A warning is out about an extreme safety risk in a lot of cars. The government wants to alert drivers about counterfeit airbags.
When a person is in an accident, their life typically depends on their seatbelt and their airbags. But now the government is issuing a warning to all drivers, one that everyone needs to pay close attention to.
At Sinclair auto care service in Lee's Summit, MO, there's a golden rule regarding if a customer comes in and needs a new airbag.
"We always purchase airbags through the manufacturers," Derek Sanders with Sinclair said.
But there are plenty of trusting customers elsewhere in the country who aren't as fortunate. The National Highway Traffic Safety Administration is issuing a warning saying thousands of drivers may be unknowingly driving a car with counterfeit airbags - airbags from overseas sold cheap to auto repair shops across the country.
"If you probably purchase aftermarket or used, you don't know how they're going to operate," Sanders said.
Video shows how some of the counterfeit airbags do operate and it shows everything from barely deploying at all to an airbag exploding on impact, bursting metal and plastic shrapnel all over what would be the driver's face.
"It could put the owners of those vehicles at serious risk for injury when those airbags either fail to deploy or deploy in the wrong manger," Larry Gamache with Carfax said.
Anyone who's had an airbag replaced in the last three years should get it checked. At this point, no serious injuries or deaths have been reported, but officials fear that could change.
People worried about their car can always go to Carfax's website and pop in their VIN. If the airbags on the car they're driving have been deployed in an accident, there's a good chance they'll have a record of it. But officials advised that people don't count on Carfax alone.
"If you have concerns about your airbag, take it to a trusted mechanic and have them inspect your safety system. Only a mechanic can tell you whether your airbag system is performing properly," Gamache said.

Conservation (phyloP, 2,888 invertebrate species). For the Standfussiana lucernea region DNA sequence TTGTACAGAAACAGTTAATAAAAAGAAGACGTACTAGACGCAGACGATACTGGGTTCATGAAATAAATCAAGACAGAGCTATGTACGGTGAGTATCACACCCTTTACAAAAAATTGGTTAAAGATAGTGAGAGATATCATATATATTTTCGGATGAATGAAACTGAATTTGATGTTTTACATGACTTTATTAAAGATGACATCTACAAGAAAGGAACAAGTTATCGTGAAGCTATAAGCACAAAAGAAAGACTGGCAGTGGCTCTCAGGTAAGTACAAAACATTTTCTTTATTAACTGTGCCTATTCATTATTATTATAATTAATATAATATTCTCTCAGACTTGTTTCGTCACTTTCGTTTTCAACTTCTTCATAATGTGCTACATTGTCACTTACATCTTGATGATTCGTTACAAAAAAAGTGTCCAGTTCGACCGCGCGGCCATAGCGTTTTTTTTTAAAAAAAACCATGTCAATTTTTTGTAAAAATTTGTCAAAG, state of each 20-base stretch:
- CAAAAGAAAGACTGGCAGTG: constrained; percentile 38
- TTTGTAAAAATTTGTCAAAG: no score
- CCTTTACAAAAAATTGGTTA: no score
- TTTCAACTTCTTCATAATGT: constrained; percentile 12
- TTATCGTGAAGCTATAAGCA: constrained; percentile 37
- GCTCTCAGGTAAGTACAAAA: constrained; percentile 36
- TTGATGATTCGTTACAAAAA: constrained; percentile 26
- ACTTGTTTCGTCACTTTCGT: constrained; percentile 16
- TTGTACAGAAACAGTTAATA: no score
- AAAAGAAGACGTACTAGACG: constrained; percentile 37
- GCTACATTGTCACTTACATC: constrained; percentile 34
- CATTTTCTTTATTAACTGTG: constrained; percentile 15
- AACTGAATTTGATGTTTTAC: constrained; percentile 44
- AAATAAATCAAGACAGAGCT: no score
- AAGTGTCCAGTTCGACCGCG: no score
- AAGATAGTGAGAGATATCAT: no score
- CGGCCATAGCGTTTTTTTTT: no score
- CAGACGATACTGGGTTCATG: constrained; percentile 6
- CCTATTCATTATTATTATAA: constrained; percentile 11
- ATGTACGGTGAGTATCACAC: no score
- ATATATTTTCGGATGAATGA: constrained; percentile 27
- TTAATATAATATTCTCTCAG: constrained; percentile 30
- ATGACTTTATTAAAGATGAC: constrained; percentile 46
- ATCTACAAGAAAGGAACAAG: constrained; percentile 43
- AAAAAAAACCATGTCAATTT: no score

Fees for checking out air bags could run $100 or more, industry officials said. Some types of cars have as many as eight air bags.
The counterfeit bags typically have been made to look like air bags made by automakers and usually include a manufacturer's logo. Government investigators believe many of the bags come from China, an industry official said.
The bags are marketed to auto body shops as the real deal, officials said. Auto dealerships that operate their own body shops are usually required by their franchise agreements to buy their parts, including air bags, directly from automakers and therefore are unlikely to have installed counterfeit bags, officials said.
But only 37 percent of auto dealers have their own body shops, according to information on the National Association of Automobile Dealers' website. Many consumers whose vehicles have been damaged are referred by their insurance companies to auto body shops that aren't affiliated with an automaker.
There are dozens of cars already on the government list to get check out and they said that list is growing.